Celebrating Eid ul Adha – Friday Khutbah with Imam Tahir Anwar December 7, 2006Posted by svic in Khutbah.
Celebrating Eid ul Adha
By Imam Tahir Anwar
This khutbah was originally delivered on January 6, 2006. The editors felt it would be beneficial for the upcoming Eid ul Adha.
Soon we will be celebrating Eid-ul Adha. With it coming so soon after Christmas, it is worthwhile for us to pause and ponder on the meaning of these two festivities and holy days, and to reflect on the similarities as well as the differences.
It is the hikmah (wisdom) and mercy of Allah that we can enjoy our Eid celebrations. At the time of Eid-ul Adha, we purchase an animal for sacrifice and have someone else do the slaughtering and distribute the meat to our family, friends and the needy.
Traditionally it was quite common for families to buy the young animals months, weeks or even days before Eid, and rear those animals right up to the time it will be sacrificed on the day of Eid. The significance of that experience would be that because we have become attached to these animals, their subsequent sacrifice would affect us emotionally. This would in some small manner replicate the emotions that would have been felt by Prophet Abraham in sacrificing his beloved son.
The Christian tradition in celebrating Christmas is to buy the best evergreen days or weeks before Christmas, decorate it, and then place gifts under it. On Christmas day, those gifts would be opened with great anticipation and joy. A few days later, the tree that had given the family so much joy would simply be discarded.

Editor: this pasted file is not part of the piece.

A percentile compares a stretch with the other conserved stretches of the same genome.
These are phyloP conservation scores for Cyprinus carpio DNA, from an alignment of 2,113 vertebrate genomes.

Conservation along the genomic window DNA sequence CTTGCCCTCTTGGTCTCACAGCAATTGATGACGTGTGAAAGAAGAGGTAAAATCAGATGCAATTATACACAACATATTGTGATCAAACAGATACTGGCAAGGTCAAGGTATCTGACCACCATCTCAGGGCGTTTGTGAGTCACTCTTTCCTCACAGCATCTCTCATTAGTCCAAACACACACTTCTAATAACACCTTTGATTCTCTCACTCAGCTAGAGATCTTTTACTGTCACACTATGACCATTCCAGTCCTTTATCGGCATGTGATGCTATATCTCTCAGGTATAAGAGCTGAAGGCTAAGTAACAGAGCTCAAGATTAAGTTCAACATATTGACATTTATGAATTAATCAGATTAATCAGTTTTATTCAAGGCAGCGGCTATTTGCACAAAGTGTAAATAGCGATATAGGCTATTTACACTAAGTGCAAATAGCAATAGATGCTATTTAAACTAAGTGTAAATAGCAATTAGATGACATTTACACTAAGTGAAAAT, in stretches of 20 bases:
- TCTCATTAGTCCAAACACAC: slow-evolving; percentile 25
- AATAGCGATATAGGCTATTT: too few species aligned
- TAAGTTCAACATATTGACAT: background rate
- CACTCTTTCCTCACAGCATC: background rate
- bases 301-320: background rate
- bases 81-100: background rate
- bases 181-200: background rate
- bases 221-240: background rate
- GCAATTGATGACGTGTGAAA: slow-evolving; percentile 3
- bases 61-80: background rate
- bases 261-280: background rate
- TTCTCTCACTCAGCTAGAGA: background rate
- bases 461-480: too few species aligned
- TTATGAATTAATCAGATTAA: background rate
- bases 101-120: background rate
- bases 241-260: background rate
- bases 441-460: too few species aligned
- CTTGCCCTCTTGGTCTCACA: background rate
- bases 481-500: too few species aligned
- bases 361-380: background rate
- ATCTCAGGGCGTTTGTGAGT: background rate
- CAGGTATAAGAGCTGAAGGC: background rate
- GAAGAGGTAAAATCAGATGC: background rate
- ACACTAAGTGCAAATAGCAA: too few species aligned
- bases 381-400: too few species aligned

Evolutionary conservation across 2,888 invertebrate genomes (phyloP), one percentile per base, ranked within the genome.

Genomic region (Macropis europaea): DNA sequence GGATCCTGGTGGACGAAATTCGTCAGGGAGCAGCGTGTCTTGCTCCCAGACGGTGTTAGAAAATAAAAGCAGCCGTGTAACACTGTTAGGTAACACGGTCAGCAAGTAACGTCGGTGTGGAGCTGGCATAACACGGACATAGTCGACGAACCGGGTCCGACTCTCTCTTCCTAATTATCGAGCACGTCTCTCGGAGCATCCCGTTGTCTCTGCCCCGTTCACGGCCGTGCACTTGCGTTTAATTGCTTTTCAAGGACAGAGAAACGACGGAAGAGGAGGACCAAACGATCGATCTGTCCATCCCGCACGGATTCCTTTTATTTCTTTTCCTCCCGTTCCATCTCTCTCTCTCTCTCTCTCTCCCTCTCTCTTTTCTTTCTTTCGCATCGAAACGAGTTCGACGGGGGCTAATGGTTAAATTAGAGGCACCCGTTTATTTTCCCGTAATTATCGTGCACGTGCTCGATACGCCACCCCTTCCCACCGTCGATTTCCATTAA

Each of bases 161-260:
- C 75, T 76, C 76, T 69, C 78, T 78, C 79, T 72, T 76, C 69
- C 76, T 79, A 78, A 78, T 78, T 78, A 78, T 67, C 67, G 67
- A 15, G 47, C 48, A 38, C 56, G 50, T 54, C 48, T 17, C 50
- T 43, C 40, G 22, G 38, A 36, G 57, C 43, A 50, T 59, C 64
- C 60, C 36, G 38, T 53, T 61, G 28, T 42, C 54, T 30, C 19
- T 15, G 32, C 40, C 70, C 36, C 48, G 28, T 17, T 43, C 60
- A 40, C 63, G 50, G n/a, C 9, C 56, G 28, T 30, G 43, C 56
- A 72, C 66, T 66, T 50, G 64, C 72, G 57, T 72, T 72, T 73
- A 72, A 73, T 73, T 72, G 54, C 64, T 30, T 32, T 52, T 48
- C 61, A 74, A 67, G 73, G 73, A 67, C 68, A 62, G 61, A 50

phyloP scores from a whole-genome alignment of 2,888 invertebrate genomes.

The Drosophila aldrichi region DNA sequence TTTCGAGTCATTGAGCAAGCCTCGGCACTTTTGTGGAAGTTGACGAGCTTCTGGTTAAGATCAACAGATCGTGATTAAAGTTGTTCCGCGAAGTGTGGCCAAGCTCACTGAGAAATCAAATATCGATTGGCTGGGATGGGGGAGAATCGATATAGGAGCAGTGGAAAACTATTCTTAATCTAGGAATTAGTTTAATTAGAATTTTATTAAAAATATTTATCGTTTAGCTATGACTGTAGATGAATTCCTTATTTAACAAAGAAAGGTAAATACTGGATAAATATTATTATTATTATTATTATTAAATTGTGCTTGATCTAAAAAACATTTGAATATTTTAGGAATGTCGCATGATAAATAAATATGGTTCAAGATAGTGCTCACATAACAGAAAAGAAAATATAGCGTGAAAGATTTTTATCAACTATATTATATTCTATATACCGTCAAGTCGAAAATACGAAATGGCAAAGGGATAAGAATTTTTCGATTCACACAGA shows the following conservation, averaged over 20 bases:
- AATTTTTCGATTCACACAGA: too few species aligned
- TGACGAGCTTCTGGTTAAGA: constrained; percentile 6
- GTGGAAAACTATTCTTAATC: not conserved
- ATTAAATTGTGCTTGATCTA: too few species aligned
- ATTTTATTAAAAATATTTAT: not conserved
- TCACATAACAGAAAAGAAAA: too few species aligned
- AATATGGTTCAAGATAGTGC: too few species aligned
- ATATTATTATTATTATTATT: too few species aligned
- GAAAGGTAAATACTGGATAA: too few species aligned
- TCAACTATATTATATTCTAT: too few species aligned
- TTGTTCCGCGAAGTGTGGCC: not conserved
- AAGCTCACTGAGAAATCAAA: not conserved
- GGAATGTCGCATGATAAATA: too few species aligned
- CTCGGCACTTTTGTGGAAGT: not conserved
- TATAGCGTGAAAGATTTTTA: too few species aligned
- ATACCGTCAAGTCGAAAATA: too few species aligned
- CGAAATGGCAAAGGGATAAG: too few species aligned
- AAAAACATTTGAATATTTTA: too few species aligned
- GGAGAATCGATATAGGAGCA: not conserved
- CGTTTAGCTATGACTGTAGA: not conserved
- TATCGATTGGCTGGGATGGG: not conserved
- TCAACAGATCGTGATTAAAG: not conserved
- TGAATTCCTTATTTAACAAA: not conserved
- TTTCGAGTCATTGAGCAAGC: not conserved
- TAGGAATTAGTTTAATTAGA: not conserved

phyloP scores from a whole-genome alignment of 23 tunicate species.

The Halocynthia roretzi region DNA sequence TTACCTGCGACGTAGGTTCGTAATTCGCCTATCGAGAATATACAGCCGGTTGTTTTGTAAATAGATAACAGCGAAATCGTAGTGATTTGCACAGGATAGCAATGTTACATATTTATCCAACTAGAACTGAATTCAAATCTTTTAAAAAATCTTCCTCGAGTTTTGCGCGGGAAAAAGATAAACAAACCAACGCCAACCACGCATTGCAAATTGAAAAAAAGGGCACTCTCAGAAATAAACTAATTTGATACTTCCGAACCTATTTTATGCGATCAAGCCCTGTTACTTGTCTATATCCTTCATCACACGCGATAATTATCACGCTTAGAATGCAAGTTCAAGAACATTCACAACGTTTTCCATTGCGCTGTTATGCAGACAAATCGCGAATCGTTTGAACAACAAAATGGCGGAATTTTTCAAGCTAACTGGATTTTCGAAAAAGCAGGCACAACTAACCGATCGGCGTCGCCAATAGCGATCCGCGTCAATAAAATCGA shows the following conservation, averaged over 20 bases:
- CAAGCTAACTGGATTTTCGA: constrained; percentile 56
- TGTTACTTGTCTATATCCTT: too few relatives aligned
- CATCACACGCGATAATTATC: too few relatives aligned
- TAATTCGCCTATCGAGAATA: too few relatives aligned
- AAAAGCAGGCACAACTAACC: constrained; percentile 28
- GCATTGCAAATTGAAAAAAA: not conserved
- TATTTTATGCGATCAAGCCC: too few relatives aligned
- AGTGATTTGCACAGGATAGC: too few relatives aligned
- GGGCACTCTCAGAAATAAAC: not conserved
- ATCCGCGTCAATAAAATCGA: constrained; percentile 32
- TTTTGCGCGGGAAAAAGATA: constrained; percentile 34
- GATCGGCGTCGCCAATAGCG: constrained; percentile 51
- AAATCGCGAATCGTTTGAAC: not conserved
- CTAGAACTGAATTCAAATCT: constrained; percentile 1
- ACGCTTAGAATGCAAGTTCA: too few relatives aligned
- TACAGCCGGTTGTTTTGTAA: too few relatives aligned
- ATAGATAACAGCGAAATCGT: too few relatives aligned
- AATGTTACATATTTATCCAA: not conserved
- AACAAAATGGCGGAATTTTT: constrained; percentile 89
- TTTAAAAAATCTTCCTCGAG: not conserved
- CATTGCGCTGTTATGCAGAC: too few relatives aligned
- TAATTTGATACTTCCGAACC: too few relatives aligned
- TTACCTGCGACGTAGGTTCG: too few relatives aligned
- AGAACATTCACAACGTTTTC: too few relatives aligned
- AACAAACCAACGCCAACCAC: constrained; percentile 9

With Eid-ul Adha, the animal which we have reared and later sacrificed would not be wasted or thrown away. Instead the meat would be shared with friends, family as well as the needy. The meat is the gift of Eid, to benefit and nourish others.
On this Eid, let us pause and reflect on some of the rituals associated with this day. Today, because of our time constraints, we have done away with many of these traditions. Now we pay someone to raise, kill, and package the meat nicely for distribution as per our instructions. We hardly see the animal we would be sacrificing. It is all done efficiently and clinically. There is no emotion attached to the ritual at all.
As such, the meaning of the sacrifice is forgotten.
It would be good and instructive for us once in a while to revisit those rituals. We should consider bringing our family to visit the animal before it would be sacrificed and be present at the slaughter and when the carcass would be prepared. It will give us a greater understanding and appreciation on the meaning of the sacrifice. Eid will not then just become yet another holiday.
We should as much as possible try to emulate the Prophet s.a.w. in how we celebrate Edi-ul Adha. He would for example not eat anything before the congregational prayer. In fact his first bite after the prayers would be the cooked meat of the sacrificed animal.
Another tradition would be to fast on the Day of Arafat, that is, the day before Eid-ul Adha. It is said that one’s sins for the year before and after would be forgiven were we to undertake such a fast.
As we anticipate the joy of the forthcoming Eid-ul Adha celebration, we do so in recognition of our fellow believers who are completing their Hajj. Let us pray that Allah accepts their Hajj. Let us also reflect and partake in some of the traditions and rituals associated so that we may reap greater meaning and benefits to our celebration.
Transcribed by Dr. Bakri Musa.